Setting boundaries – “Relationships are one of the trickiest aspects of being human” as quoted by Counsellor Simone da Costa in our morning community meeting this week here at New Life Portugal…and yet we all need them. As humans we are naturally social beings, even if we tend to be more introverted, most of us can’t avoid having some kind of human interactions in daily life.
We hear sweeping statements like “relationships are the most important thing in life” or “relationships are the key to happiness”. Being of such high value and importance to us, it’s no wonder then that they are one of our biggest sources of stress and suffering.
From our most intimate relationships with our partners, family, friends, colleagues, to the more fleeting interactions with a customer service assistant on the phone, so often our experiences with others can somehow leave us feeling frustrated, unsatisfied, and even seriously stressed and depressed. So how can we demystify the art of successful relationships?
Here at New Life Portugal, our programme is tailored each week to focus on a particular theme, and the qualities of mindfulness that can contribute to improving the quality of your life in that area. It goes without saying that one of our regular themes, is that of Relationships and Boundaries.
So why do we pair the topic of relationships together with boundaries?
A great starting point to navigate the mangled highways of our many human interactions, is to have a good ‘Relationship GPS’, and that’s where boundaries come in, they are one of the most useful tools at our disposal to develop a much better relationship with relationships. By bringing awareness and intention to your boundaries, you step into the driving seat and start to direct your life experience towards what it is you really want.
Here are some different types of boundaries you could think about setting, and how they might be useful.
We cannot always control the circumstances in our lives, or the behavior of others. What we do have autonomy over however, is how we act and respond, both externally and internally. When we bring our awareness to the thoughts and feelings we want to have, it helps us to pinpoint where our inner boundaries are. For example:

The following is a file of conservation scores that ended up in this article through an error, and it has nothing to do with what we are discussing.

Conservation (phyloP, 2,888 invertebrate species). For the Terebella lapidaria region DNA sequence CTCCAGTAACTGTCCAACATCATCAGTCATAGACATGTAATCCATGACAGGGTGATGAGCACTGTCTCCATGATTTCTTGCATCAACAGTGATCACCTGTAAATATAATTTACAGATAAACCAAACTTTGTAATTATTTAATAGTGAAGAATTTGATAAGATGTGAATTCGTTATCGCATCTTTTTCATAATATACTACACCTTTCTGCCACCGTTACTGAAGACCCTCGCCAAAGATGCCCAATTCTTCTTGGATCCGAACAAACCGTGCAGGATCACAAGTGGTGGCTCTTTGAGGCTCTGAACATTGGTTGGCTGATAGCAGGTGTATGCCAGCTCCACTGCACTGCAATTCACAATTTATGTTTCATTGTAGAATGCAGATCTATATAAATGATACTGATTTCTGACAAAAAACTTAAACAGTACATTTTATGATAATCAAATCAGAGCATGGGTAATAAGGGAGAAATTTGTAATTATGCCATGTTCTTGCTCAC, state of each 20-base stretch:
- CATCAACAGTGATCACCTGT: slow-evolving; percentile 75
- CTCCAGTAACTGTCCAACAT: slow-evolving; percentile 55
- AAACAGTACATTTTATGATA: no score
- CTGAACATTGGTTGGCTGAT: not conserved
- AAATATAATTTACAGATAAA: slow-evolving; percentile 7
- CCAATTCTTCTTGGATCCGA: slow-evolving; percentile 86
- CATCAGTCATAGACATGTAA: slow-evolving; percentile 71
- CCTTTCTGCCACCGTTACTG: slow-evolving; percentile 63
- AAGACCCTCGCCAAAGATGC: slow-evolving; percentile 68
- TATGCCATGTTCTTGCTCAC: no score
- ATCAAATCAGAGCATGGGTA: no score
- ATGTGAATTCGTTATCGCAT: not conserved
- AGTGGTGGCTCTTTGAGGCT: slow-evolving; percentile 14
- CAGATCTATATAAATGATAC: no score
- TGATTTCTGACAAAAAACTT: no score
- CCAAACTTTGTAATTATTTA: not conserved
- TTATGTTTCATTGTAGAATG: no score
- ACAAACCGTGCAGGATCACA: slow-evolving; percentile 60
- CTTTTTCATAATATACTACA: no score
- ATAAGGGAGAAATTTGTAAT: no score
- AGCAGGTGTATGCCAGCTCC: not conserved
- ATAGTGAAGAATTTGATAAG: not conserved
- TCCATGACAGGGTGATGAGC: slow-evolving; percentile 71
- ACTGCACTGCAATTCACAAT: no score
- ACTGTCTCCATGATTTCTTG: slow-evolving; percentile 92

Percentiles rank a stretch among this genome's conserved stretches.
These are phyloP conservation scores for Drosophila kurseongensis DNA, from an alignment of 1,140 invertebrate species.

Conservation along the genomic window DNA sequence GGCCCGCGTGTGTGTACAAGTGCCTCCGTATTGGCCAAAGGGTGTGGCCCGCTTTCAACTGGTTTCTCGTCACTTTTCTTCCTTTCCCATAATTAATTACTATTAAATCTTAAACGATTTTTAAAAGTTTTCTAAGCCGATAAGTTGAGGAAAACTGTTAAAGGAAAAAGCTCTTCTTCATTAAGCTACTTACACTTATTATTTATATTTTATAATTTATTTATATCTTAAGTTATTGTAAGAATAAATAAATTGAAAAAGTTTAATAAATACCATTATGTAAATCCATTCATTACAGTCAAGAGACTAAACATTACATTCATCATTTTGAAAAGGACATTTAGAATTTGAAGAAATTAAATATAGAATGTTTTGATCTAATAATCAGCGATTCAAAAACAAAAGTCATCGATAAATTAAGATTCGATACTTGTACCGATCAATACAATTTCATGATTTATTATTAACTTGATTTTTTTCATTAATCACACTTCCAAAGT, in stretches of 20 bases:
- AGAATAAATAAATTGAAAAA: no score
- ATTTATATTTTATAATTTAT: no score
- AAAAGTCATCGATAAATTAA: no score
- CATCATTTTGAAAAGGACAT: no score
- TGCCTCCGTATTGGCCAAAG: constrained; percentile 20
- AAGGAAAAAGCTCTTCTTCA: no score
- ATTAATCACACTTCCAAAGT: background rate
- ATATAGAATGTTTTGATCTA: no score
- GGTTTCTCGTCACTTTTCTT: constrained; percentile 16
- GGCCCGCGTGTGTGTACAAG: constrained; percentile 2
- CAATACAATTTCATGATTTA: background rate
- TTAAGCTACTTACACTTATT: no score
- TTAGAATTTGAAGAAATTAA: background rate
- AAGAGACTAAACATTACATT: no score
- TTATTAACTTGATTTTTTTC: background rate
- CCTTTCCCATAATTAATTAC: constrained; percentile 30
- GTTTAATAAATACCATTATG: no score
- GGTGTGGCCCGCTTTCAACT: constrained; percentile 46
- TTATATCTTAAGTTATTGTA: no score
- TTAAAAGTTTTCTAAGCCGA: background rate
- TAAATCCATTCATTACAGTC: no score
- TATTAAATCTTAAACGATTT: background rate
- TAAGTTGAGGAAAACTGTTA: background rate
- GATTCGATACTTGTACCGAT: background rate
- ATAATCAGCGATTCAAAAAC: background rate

Practice: Write a list of qualities you want to experience in your inner world to use as your inner GPS. It can be anything that feels important to you, something you want to experience or feel.
Having these positive inner boundaries, means you can encounter any situation, already knowing the direction you want to go. They help you to navigate from veering off into unwanted thoughts and feelings, back into your own lane.
Try it out, any time you notice you have gone off course and are feeling something uncomfortable, bring your attention back to your inner boundaries and notice how they bring you back into alignment.
Sometimes knowing your inner boundaries, can also help to define your external boundaries. These can be anything from choosing how much time to spend with someone, or on a particular activity, to identifying behaviours in relationships that you will or will not accept.
Practice: List of 5 external boundaries you could set right now, to help bring you back into alignment with your inner sat nav.
Here’s some examples:
There are many possibilities of external boundaries that might feel good for you. That’s just it, notice how good it actually feels good to set them! There is relief and freedom in knowing and defining what you do and do not want.
When we identify and articulate our boundaries, not only are we saying a loving yes to ourselves, but we are also clearly letting others know how they can relate to us, and where our yes is! ….It’s unlikely anyone is going to complain about crumpled bed sheets when they get to do fun things with you instead. It’s more likely that they will feel happy you set that boundary for yourself, and them.
Notice how this enquiry into your own boundaries makes you more curious about getting to know what boundaries other people in your life may have, and how understanding them, might make relating with them much less of a mystery!
Practice the art of saying ‘No’
So by now you understand that the value of saying ‘no’ is that on the flip side, is always a loving yes and an invitation to something else we value. However, saying no can bring up all sorts of uncomfortable feelings like, guilt or fear, which makes it really tricky to do, so here’s some tips for mastering the art of saying no.
Practice: Prepare for one of the ‘No’ conversations you would like to have using these tips. Notice how you already feel more relaxed and confident in yourself.
Join us on Boundaries and Relationships week at New Life Portugal to like to experience putting healthy boundary setting into practice.
Liz Slingsby, Programme Manager New Life Portugal.